Mark Pinsky–Churches mustn't neglect the disabled

In the Gospel of Luke, early Christians are urged to “invite the poor, the crippled, the lame, the blind” (14:13) to their gatherings. But how far can ”” or should ”” modern religious congregations go to accommodate people with physical or intellectual disabilities?

With the Baby Boom generation about to age into infirmity, and wounded war veterans returning from Iraq and Afghanistan in growing numbers, the issue of worshippers with disabilities will very soon overwhelm ethical and theological abstraction….

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Posted in * Christian Life / Church Life, Parish Ministry, Pastoral Care

2 comments on “Mark Pinsky–Churches mustn't neglect the disabled

  1. Sarha7nj says:

    I have two special needs children in our Sunday school program which asks for volunteers from the congregation to spend one Sunday morning a month sitting with my children so they can participate, as much as possible, in the age-appropriate class. It has been a huge blessing to us! The program started because the head pastor has a son with Down’s Syndrome and needed someone to sit with him while his parents “worked” on Sunday mornings.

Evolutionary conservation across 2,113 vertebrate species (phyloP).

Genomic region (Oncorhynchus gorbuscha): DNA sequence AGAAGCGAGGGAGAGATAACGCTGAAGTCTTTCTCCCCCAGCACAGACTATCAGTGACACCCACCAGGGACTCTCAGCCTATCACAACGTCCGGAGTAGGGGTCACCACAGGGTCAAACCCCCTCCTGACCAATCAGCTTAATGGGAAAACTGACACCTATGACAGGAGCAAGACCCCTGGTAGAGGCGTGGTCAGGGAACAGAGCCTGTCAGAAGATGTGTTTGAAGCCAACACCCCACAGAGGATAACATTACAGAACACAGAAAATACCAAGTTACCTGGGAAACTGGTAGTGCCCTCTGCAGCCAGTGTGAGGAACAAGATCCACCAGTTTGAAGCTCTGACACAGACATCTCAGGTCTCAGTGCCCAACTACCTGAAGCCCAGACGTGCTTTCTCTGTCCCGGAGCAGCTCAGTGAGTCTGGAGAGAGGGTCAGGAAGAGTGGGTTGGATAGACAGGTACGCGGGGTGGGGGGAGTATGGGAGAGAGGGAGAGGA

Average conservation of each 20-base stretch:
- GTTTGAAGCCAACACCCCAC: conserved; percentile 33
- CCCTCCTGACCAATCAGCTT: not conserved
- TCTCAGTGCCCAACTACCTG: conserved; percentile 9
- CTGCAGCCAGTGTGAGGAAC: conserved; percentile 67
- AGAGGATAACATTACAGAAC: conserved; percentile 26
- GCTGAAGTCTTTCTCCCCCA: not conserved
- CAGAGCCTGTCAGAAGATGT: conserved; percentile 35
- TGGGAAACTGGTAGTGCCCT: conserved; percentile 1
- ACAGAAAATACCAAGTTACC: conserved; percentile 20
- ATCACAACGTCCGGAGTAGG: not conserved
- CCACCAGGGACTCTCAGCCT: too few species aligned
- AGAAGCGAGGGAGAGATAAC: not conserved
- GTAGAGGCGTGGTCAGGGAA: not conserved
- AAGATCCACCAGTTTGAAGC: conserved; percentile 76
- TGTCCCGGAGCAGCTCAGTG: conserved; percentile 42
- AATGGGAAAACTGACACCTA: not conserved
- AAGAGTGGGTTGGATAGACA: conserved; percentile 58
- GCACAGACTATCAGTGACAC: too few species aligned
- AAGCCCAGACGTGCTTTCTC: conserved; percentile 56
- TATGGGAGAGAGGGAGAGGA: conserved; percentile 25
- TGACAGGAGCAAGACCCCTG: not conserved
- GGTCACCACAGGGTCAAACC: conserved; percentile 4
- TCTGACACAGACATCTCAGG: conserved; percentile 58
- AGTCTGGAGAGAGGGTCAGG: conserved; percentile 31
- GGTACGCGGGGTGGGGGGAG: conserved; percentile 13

2. Archer_of_the_Forest says:

    This issue has always been close to my heart. I think churches have had a particularly bad track record on these issues, seeing as existing churches were largely exempted from the Americans with Disabilities Act.

    Likewise, Sunday schools are notoriously bad at dealing with any parishioners (or potential parishioners) who might have special needs. Some of the reticence is understandable certainly, as most Sunday schools are staffed by volunteers, many of whom have no training in special education needs. But, as a group, churches are notoriously bad as dealing with those people that seemed to be closest to Jesus’ healing heart.